Advantages of wordless instructions on how to complete a fecal immunochemical test: Lessons from patient advisory council members of a federally qualified health center

Gloria D. Coronado, Jen Sanchez, Amanda Petrik, Tanya Kapka, Jen Devoe, Beverly Green

Research output: Contribution to journalArticlepeer-review

20 Scopus citations

Abstract

Some patients face difficulty understanding instructions for completing the fecal immunochemical test (FIT), a self-administered test to screen for colorectal cancer. We sought to develop and test low-literacy instructions for completing the FIT. Working in partnership with a Latino-serving Federally Qualified Health Center (FQHC) in the Portland Metro area, we developed and tested low-literacy instructions for completing the FIT; the instructions contained seven words (mail within 3 days; Devolver dentro de 3 dias). We conducted focus groups of Spanish-speaking patients on the advisory council of our partnering FQHC organization, and we gathered feedback from the project's advisory board members and clinic staff. We mailed a FIT kit to each patient, along with either (a) instructions written in English and Spanish, consisting of 415 words; or (b) low-literacy "wordless" instructions. We asked patients to complete the test before providing feedback. Our qualitative assessment showed that the wordless instructions were preferred over instructions consisting of words. Wordless instructions might aid efforts to raise the rates of colorectal cancer screening among low-literacy and non-English-speaking populations.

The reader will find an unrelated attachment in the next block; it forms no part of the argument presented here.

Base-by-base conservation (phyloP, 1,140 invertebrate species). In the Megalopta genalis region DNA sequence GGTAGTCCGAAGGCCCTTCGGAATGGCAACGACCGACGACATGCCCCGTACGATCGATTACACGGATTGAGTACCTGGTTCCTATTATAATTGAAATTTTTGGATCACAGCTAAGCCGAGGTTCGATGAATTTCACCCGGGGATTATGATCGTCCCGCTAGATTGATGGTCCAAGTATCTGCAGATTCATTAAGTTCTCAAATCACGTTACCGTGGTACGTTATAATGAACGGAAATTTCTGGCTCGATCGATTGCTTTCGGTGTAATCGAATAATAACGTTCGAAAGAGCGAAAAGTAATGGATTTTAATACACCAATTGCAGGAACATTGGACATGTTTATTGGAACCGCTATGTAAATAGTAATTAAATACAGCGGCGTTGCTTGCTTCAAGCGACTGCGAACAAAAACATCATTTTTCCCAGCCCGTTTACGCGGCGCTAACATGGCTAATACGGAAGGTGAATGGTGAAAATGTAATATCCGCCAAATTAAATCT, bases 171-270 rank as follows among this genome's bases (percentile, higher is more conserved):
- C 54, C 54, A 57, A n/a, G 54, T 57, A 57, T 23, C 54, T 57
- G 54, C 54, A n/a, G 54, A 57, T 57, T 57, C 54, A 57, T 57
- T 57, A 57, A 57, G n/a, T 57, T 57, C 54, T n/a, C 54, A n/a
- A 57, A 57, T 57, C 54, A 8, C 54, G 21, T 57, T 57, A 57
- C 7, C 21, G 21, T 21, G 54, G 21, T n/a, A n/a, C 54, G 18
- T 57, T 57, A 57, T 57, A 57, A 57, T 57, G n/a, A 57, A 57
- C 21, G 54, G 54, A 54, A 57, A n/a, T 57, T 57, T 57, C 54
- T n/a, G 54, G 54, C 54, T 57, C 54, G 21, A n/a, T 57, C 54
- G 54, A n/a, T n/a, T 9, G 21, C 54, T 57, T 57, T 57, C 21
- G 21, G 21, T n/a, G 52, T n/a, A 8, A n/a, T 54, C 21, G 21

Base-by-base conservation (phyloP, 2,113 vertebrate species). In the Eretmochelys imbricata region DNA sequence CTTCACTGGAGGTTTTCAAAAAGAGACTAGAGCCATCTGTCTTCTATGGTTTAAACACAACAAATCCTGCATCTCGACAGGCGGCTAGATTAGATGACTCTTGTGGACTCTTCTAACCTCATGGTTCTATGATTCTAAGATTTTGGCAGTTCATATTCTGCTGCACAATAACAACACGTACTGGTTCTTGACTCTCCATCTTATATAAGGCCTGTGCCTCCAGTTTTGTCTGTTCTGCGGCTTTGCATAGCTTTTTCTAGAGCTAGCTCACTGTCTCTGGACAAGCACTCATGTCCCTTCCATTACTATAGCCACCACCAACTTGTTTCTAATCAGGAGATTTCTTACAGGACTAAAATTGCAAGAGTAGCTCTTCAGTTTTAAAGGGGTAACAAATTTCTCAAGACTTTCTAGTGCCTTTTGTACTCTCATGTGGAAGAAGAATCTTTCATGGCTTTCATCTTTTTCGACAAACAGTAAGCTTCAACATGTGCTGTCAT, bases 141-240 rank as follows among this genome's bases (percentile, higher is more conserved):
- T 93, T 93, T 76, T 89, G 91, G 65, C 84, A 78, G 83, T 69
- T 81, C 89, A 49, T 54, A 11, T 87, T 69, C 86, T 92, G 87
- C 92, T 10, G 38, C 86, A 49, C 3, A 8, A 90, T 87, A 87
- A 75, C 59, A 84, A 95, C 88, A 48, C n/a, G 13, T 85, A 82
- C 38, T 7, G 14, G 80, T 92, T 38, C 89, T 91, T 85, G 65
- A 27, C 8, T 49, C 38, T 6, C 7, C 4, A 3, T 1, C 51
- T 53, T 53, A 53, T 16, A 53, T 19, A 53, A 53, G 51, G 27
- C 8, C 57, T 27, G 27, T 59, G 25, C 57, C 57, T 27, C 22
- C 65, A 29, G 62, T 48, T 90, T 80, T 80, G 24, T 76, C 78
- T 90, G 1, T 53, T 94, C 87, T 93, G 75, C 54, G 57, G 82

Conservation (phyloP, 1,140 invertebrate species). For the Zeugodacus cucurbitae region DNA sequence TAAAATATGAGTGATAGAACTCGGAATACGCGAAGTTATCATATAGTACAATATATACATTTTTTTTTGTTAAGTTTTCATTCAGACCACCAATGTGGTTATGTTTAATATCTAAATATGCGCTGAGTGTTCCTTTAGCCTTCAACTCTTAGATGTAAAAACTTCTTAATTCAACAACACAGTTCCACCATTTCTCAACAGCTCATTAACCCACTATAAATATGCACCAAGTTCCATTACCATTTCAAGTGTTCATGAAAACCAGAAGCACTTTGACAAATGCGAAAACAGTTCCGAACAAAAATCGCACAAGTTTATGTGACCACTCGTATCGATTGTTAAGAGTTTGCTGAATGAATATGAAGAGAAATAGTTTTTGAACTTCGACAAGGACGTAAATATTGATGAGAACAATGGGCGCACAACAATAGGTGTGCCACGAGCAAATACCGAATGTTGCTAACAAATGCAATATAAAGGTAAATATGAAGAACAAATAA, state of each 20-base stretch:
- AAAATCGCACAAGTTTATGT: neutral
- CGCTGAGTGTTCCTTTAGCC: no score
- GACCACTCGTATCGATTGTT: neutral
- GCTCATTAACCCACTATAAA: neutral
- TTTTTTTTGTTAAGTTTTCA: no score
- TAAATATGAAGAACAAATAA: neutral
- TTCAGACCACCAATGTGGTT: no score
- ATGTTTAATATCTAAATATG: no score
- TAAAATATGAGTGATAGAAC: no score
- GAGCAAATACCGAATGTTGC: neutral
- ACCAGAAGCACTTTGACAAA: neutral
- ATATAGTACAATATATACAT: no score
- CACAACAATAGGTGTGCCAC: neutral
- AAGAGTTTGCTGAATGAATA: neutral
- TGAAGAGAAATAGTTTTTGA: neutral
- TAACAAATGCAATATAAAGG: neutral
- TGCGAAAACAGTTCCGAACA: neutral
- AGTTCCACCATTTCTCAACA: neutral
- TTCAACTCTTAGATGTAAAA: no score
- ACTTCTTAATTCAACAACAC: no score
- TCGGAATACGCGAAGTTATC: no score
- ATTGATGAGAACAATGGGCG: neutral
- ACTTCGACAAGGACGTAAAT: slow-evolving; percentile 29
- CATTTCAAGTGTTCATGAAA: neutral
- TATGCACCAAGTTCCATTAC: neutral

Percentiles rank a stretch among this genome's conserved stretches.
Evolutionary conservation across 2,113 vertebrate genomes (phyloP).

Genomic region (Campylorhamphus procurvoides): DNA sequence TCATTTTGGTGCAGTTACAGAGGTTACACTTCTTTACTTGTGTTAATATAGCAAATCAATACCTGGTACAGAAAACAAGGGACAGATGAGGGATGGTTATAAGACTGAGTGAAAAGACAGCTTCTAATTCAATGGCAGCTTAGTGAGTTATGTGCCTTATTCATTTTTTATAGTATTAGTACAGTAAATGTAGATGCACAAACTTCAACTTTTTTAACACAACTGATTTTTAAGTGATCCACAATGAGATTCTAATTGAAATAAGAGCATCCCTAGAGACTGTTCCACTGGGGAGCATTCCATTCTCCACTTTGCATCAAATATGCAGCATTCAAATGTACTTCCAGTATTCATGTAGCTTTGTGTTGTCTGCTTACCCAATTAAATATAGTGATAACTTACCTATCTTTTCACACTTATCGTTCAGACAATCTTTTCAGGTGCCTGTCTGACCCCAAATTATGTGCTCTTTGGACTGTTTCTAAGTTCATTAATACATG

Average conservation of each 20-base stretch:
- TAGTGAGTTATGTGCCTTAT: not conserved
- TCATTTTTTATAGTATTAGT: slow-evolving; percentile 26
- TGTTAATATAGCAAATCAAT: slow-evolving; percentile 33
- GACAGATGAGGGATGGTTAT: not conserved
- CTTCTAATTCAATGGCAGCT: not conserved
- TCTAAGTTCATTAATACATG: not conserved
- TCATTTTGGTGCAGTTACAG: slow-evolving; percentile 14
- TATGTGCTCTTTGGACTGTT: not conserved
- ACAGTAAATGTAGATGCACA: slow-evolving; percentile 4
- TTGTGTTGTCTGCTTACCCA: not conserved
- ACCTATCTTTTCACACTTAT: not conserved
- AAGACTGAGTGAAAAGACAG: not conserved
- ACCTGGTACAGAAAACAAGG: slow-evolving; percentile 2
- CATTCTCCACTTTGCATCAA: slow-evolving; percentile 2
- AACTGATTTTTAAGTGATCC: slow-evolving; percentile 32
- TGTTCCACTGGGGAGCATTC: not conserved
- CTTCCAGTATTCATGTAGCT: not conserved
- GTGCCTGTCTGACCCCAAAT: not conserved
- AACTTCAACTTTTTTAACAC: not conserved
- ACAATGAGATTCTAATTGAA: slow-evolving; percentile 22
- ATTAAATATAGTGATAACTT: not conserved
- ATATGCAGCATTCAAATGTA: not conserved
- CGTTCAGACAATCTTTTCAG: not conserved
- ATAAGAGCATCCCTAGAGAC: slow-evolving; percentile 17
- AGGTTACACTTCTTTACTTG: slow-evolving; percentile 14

Original languageEnglish (US)
Pages (from-to)86-90
Number of pages5
JournalJournal of Cancer Education
Volume29
Issue number1
DOIs
StatePublished - 2014

Keywords

  • Colorectal cancer Screening
  • Fecal Immunochemical Test
  • Health literacy
  • Instructions

ASJC Scopus subject areas

  • Oncology
  • Public Health, Environmental and Occupational Health

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